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Timeline: A People’s Pledge

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Incumbent Senator Scott Brown and his Democratic opponent, Elizabeth Warren, have made headlines this election year by agreeing to eliminate third-party involvement in their closely-contested United States Senate race in Massachusetts. For almost 10 months, the two candidates kept their pact alive.

Until now.

With neither candidate gaining a significant lead in the polls, third-party groups have begun to take action.

In five hundred words or less, here is a detailed timeline of the rise and – perhaps imminent – fall of Scott Brown and Elizabeth Warren’s ambitious political pact.

2010: Sen. Brown starts the conversation

In 2010, Scott Brown ran against Martha Coakley in a special election to fill the vacant Senate seat created after Senator Ted Kennedy passed away. At the beginning of his campaign, he urged third-party groups to stay out of the race, saying he and his opponent needed to “do their jobs” and not get “sidetracked by red herring issues.”

November 2011: Elizabeth Warren announces her candidacy for the 2012 election

Shortly after declaring herself as a candidate for the Democratic Senate nomination, Brown once again released a statement asking for independent groups to pull their attack advertisements.

January 2012: The People’s Pledge

Senator Brown challenged Warren to join him in his effort to eliminate third-party spending in their election. After weeks of negotiation, on January 23rd, a final draft of their agreement was presented to both candidates. Scott Brown grabbed a blue pen; Warren, a black one, and with their respective signatures, the People’s Pledge was made official. Both candidates were applauded for their bipartisanship, and average citizens rejoiced.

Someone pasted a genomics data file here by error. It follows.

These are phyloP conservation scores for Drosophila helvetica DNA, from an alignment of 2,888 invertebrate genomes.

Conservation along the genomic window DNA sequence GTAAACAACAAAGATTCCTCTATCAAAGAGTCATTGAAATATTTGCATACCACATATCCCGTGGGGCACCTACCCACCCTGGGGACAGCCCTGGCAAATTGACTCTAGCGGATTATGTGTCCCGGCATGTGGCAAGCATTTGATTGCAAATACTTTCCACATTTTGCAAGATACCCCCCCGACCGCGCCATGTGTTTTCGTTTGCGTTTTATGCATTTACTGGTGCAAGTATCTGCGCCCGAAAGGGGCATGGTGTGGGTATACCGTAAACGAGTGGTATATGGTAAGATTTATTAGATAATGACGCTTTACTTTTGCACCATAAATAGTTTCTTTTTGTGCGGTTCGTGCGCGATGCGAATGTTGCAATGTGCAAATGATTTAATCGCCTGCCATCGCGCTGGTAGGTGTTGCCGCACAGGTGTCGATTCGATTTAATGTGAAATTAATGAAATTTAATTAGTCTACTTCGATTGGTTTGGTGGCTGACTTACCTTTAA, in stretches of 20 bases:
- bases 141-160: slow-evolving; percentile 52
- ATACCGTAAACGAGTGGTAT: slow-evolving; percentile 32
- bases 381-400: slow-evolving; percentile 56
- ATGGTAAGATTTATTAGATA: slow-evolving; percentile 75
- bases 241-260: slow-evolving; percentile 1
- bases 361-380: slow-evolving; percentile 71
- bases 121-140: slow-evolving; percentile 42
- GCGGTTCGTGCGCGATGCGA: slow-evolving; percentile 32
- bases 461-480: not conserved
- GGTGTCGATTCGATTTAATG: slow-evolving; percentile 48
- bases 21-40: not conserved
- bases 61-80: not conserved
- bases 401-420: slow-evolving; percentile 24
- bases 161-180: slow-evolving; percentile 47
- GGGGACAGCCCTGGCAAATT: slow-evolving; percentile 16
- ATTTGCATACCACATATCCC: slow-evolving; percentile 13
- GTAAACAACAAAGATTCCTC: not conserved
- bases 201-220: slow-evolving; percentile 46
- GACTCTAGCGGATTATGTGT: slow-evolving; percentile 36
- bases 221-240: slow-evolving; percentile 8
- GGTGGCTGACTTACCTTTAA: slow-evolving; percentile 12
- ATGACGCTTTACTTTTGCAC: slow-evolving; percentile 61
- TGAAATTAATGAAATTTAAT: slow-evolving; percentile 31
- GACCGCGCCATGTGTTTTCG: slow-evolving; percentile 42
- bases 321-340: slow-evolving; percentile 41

February 2012: Both sides want credit

Since their successful agreement proved to be popular with the media and voters, Brown and Warren argued back and forth as to who deserves more credit for its success. Brown’s camp reminded the media it was his idea from the beginning, while Warren claimed that the original proposal she received “included loopholes that Karl Rove could drive a tank through.” Despite their arguing, both candidates remained true to their word. Independent groups continued to stay out of the election. Average citizens continued rejoicing.

 

March: The agreement is tested.

In early March, an oil lobbying group produced and aired radio advertisements in Brown’s behalf. One day later, Brown’s campaign delivered a $36,000 check to the Autism Consortium in downtown Boston.

Brown stated he was happy to help a good cause, and both candidates said they were thrilled that nobody had attempted to find loopholes in their agreement.

June-July: Polls are neck and neck

The Senate race in Massachusetts quickly became one of the most closely-contested elections in the nation. In early July, Warren was beating Brown in the polls by two percentage points, 43% to 41%.

In such a close race, people thought the third-party groups would get restless and begin exploring ways around the agreement. Brown and Warren continued publicly supporting their pact, but several influential politicos started predicting the agreement’s “inevitable demise.”

August-September: Warren’s takes a fundraising advantage

Warren’s fundraising team stepped its game up, as she established herself as one of the most effective fundraisers in any Senate race in the nation. Brown supporters were likely frustrated because they had the money but still didn’t think they could use it.